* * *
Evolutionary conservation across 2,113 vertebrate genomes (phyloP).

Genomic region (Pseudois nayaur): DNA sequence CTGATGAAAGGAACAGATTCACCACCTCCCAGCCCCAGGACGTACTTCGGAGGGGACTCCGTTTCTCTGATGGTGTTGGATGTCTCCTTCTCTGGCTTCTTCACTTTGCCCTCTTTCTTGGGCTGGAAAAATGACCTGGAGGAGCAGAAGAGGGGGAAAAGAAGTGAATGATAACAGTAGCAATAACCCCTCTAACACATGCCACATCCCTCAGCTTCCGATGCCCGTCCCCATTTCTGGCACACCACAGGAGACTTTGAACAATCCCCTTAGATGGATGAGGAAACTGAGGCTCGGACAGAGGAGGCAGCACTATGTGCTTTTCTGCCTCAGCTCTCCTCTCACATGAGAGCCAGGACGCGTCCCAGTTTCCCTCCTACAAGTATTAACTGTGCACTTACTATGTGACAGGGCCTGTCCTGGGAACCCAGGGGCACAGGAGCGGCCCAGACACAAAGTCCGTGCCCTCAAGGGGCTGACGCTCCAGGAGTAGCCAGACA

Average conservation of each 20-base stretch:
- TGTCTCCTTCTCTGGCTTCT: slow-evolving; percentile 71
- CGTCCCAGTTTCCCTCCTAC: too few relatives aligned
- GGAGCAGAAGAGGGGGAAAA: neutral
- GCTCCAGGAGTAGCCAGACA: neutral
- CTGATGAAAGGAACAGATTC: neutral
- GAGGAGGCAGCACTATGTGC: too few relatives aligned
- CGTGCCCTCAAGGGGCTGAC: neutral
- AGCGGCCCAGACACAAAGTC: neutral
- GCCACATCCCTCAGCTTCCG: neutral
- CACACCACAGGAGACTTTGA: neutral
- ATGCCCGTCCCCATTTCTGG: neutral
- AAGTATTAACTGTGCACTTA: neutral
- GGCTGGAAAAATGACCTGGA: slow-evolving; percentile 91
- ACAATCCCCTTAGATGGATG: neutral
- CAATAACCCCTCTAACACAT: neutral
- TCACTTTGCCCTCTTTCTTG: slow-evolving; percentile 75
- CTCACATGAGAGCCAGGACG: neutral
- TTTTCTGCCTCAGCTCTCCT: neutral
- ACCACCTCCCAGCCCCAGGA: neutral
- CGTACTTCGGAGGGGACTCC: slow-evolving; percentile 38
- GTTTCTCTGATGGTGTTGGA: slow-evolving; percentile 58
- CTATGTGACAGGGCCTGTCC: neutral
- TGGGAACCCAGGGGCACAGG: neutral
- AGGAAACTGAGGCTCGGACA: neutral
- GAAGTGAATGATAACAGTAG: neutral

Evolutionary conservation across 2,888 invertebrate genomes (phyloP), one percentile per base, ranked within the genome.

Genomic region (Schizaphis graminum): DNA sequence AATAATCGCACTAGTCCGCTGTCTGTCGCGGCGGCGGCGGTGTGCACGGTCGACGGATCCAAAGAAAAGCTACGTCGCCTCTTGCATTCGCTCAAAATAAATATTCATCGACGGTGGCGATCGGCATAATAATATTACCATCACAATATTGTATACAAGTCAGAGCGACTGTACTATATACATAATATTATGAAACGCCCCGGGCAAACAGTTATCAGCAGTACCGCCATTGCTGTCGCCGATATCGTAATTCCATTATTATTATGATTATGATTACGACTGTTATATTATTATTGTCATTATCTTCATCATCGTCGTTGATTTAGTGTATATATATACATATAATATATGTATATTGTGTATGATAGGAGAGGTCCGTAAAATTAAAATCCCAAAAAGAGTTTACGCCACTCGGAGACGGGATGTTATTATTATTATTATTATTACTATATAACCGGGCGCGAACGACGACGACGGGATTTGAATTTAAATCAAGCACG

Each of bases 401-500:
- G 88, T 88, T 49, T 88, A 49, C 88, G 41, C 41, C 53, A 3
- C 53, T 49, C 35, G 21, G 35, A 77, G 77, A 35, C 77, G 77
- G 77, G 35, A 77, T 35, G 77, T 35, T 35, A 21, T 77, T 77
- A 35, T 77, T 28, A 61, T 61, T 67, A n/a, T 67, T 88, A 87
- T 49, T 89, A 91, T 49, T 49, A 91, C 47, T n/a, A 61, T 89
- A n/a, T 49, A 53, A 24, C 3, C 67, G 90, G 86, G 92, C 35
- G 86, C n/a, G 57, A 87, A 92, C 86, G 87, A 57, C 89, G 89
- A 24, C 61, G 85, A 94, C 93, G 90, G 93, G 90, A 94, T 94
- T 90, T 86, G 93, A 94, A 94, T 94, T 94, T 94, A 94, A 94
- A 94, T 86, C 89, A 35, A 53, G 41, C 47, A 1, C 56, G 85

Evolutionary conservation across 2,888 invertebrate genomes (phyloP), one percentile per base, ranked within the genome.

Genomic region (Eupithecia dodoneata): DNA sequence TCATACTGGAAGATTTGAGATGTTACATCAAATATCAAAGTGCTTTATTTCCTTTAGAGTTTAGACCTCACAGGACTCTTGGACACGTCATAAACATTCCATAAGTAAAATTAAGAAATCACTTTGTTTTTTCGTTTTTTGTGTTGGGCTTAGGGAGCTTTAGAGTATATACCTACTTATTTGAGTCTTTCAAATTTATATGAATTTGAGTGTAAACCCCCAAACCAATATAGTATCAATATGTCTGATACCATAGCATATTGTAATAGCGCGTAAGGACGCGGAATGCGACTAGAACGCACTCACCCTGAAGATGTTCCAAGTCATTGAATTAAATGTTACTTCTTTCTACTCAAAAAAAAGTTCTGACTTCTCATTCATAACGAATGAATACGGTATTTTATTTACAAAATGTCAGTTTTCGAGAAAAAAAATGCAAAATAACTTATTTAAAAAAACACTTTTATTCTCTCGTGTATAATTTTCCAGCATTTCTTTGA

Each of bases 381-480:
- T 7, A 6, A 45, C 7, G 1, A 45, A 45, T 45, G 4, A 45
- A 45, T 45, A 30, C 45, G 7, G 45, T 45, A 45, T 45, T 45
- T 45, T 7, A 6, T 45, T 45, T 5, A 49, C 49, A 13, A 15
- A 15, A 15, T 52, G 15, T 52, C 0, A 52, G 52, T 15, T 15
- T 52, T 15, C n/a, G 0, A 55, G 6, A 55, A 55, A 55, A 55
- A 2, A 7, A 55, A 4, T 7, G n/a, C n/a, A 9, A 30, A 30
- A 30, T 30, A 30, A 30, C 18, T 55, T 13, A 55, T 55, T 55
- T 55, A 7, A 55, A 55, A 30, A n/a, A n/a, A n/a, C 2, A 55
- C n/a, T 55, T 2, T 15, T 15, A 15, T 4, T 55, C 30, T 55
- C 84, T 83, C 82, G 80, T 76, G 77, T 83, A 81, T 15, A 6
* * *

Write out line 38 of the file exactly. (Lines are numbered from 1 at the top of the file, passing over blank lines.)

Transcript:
- G 86, C n/a, G 57, A 87, A 92, C 86, G 87, A 57, C 89, G 89